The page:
If you don’t grow up to be a wife or a mother, what are you? A person alone, always wanting to be one thing or the other or both? My mother was never a wife, and that’s what she wanted more than anything. She didn’t want to be a mother, and she wasn’t one. Where does that leave her? A husband makes you a wife, and a child makes you a mother…What if there isn’t anyone to make you something?

In How to Save a Life by Sara Zarr, Mandy is searching for a new life for herself and her baby, and Jill is still recovering from the loss of her father. Their two paths cross when Jill’s mom offers to adopt Mandy’s baby, and Mandy comes to live with Jill and her mom.

There isn’t anything I didn’t like about this book, so some highlights of things I enjoyed:

– Sara Zarr is so great. SO GREAT. Here, she takes these two (three, really, if you count the mom) characters suffering from loss and grieving in their own ways and creates this quiet, yet powerful story about love, forgiveness, and family.

– I love the discussion about motherhood and worth highlighted in the quote above. The whole story isn’t devoted to that, but, wow, that moment hit me. What do we teach girls and women about their choices?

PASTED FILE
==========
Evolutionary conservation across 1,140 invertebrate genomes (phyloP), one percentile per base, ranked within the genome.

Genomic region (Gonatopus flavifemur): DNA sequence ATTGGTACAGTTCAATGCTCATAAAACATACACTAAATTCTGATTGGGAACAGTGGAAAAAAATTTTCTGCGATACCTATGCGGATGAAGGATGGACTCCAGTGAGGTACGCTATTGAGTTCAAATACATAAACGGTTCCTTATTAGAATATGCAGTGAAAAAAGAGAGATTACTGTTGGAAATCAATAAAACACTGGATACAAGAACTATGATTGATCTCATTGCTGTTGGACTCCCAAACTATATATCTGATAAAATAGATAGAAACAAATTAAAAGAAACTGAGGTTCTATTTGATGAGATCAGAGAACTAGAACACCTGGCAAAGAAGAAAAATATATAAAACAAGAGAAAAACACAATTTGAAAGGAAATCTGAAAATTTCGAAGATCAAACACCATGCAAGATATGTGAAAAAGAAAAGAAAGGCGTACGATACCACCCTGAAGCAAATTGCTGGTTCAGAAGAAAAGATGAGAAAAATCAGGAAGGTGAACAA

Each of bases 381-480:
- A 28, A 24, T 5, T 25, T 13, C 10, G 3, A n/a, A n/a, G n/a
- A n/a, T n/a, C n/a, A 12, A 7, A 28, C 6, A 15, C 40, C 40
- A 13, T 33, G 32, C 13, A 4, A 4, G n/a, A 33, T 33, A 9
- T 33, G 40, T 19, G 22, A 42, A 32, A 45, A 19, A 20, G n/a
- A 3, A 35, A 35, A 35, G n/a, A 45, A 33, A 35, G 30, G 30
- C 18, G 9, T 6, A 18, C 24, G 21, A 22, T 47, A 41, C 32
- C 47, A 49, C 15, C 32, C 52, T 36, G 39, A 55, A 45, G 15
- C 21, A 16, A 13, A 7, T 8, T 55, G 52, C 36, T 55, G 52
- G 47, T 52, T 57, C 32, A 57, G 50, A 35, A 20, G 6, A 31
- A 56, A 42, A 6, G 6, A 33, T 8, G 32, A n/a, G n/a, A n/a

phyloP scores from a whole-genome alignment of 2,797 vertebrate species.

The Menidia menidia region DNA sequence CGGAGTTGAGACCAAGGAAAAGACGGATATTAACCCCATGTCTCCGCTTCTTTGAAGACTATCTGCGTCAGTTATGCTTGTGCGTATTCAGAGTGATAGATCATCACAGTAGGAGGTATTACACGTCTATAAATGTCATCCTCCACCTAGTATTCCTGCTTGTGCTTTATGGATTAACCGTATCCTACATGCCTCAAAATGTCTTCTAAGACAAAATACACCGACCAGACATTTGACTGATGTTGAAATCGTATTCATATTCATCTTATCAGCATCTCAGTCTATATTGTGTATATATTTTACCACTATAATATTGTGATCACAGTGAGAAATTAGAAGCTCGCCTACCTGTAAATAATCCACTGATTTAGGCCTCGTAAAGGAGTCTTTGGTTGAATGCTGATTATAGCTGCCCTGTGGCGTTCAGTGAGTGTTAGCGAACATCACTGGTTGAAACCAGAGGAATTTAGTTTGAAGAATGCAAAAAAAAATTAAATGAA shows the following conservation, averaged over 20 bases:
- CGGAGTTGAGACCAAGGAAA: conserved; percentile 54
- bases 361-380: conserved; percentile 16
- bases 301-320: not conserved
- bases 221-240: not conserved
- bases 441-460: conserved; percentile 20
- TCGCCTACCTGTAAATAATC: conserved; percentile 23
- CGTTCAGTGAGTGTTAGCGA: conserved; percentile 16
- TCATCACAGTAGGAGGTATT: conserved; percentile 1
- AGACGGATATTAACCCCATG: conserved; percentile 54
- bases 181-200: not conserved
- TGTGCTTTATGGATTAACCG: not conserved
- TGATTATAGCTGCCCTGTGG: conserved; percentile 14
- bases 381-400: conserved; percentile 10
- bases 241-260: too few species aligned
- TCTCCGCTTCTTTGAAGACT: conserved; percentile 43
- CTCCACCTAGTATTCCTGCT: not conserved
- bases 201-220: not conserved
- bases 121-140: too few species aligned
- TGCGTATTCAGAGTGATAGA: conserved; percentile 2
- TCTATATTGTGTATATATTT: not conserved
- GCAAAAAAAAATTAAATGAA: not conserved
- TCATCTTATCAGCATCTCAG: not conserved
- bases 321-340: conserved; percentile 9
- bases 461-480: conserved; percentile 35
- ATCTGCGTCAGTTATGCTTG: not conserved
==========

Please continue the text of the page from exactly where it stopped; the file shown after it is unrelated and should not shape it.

– The love interests are used well here. The relationships are important, but not so much that they take over the book. Basically, this book doesn’t become about the boys but stays about the girls and their own development and growth.

– I can understand the way both girls see the world. I can understand why Mandy makes people uncomfortable, but also why she latches onto them the way she does. I can see why Jill is so angry and brokenhearted and treats people cruelly but also with kindness. The characters are nuanced and flawed and real. Love.

– I like that the story ended exactly the way I thought it should, but I wasn’t sure how Zarr would get me to that ending. I also like that I didn’t expect the story to end the way I thought it should, but it did anyway. If that makes any sense.

This was just a great story. I really enjoyed it.

Support Your Local Library: 41; YA Reading Challenge: 36

Audiobook Review: Howl’s Moving Castle

In the land of Ingary where such things as seven-league boots and cloaks of invisibility really exist, it is quite a misfortune to be born the eldest of the three. Everyone knows you are the one who will fail first, and worst, if the three of you set out to seek your fortunes.

Every once in a while, I’ll read a book that I can honestly say I have no clue what’s going on in it, but still I enjoy it very much.

Howl’s Moving Castle by Dianna Wynne Jones is one of those books.